VIERA, Fla. - For all of his recent accolades and additional recognition, for all of his eye-opening plays in the field, numbers at the plate and millions in the bank, Ryan Zimmerman is aching to accomplish one of the few things he has yet to do in a Washington Nationals uniform.
Play for a team with a winning record.
The 25-year-old third baseman put together quite a 2009, the first season of a five-year, $45 million contract: .292 batting average, .364 on-base percentage, 33 homers, 106 RBIs, 30-game hitting streak. It all led to his All-Star game debut and his first Gold Glove and Silver Slugger awards.
"That stuff's great," Zimmerman said, "but, ultimately, I want to win."
As Washington prepares to host the two-time defending National League champion Philadelphia Phillies on opening day next week, Zimmerman is hoping his club's roster changes - and the impending arrival of a certain right-handed pitcher by the name of Stephen Strasburg - will help turn things around after consecutive 100-loss seasons.
"The more you do individually, the more it helps the team - and then you're winning. That's more special to me than all the awards," the soft-spoken Zimmerman said in an interview in the home clubhouse at Space Coast Stadium. "Maybe this year, we can get over that hump and win some more games and have some meaningful games in the second half of the season. To be able to produce well in that atmosphere would be even more special."
There is a ways to go, of course. But Zimmerman figures that if it doesn't happen in 2010, then the Nationals should show significant improvement by 2011.
"A lot of people are kind of pointing toward next year as the year where we finally might have the stuff to really, really, really make something happen here," Zimmerman said.
He was a first-round draft pick out of the University of Virginia in June 2005, and made his major league debut that September. In 2006, he was the runner-up to Florida Marlins shortstop Hanley Ramirez in NL Rookie of the Year voting after batting .287 with 20 homers and 110 RBIs. Injuries limited Zimmerman to 106 games in 2008, when he hit .283 with 14 homers and 51 RBIs, before his breakout 2009.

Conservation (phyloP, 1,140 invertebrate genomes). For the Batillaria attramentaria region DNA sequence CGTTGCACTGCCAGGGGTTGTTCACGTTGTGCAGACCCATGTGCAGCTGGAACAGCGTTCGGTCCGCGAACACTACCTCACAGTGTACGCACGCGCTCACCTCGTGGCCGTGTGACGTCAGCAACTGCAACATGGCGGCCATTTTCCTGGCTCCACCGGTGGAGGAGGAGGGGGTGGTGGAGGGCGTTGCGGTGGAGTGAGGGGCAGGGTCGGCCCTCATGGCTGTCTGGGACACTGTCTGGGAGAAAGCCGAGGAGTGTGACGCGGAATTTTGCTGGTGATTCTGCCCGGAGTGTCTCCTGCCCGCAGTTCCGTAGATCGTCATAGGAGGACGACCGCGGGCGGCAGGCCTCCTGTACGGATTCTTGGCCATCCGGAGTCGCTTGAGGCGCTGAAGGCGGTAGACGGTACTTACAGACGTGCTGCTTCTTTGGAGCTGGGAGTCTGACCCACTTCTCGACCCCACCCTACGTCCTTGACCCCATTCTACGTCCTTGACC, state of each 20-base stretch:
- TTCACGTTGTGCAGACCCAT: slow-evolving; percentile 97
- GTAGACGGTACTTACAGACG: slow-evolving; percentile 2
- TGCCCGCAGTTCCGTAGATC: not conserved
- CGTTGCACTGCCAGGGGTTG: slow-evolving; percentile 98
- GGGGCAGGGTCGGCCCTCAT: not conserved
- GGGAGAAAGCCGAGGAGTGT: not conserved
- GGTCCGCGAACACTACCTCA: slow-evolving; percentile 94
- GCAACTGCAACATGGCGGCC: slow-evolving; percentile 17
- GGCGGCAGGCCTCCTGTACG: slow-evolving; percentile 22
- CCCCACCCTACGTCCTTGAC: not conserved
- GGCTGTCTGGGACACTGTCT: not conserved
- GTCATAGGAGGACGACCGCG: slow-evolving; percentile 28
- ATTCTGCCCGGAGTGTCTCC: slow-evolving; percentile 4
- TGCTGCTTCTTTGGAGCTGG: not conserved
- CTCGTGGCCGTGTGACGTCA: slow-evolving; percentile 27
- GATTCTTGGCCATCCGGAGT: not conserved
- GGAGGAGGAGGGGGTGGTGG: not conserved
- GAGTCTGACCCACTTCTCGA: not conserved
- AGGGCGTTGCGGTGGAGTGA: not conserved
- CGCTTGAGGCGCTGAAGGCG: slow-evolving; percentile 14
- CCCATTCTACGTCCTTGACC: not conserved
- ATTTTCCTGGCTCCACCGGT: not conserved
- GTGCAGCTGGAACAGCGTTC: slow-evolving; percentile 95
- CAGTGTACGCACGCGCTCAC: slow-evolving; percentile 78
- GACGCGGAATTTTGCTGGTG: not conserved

Add it all up, and he enters this season with a career .284 batting average, 91 homers and 364 RBIs. Never one to publicly state statistical goals, he is all too aware of some other, less-impressive numbers: Washington's win-loss records in Zimmerman's first four full seasons were 71-91, 73-89, 59-102, 59-103.
"In his major league career, he certainly has lost his share of games and hasn't been on a winning team - certainly nothing his fault," Nationals general manager Mike Rizzo said. "He's a terrific player, and he's going to be a consistent player, on both sides of the ball."
It was Zimmerman's defense that initially drew raves from teammates and opponents. Success with the bat has followed.
There might be better to come, even if you won't hear Zimmerman contemplate that.
Others will, however.
"This is about the time players peak. About the 26- to 30-year-old range is when players generally, through history, play their best baseball. I think we would all take what he has done to this point. If you could pencil that in every year, you'd say, ‘Yeah, I'll take that right now,' " manager Jim Riggleman said. "But who knows? There might be more there."
Said rookie shortstop Ian Desmond, who credits Zimmerman with setting a good example for how to be professional: "He's going to be a superstar, and everyone knows that. It's just a matter of time. When people come and watch him play, they get blown away. I do - and I'm a player."
If Strasburg, the No. 1 overall pick in last year's amateur draft with the blazing fastball and record contract, is widely considered the next face of the franchise, it's clear who holds that spot nowadays.
There are four images of a player in action on the front of the team's 2010 media guide - all are of Zimmerman.
No one in the Nationals' clubhouse begrudges those sorts of nods to the guy they all call "Zim" and many refer to as "our leader," in starting pitcher John Lannan's words.
Indeed, anyone you ask sounds pretty darned excited to see their third baseman getting what they consider his due.
"The time was going to come," Lannan said. "He's always been on the scene and on the verge. Sooner or later, you knew, he was going to blow up."
Now Zimmerman wants his team to make strides, too.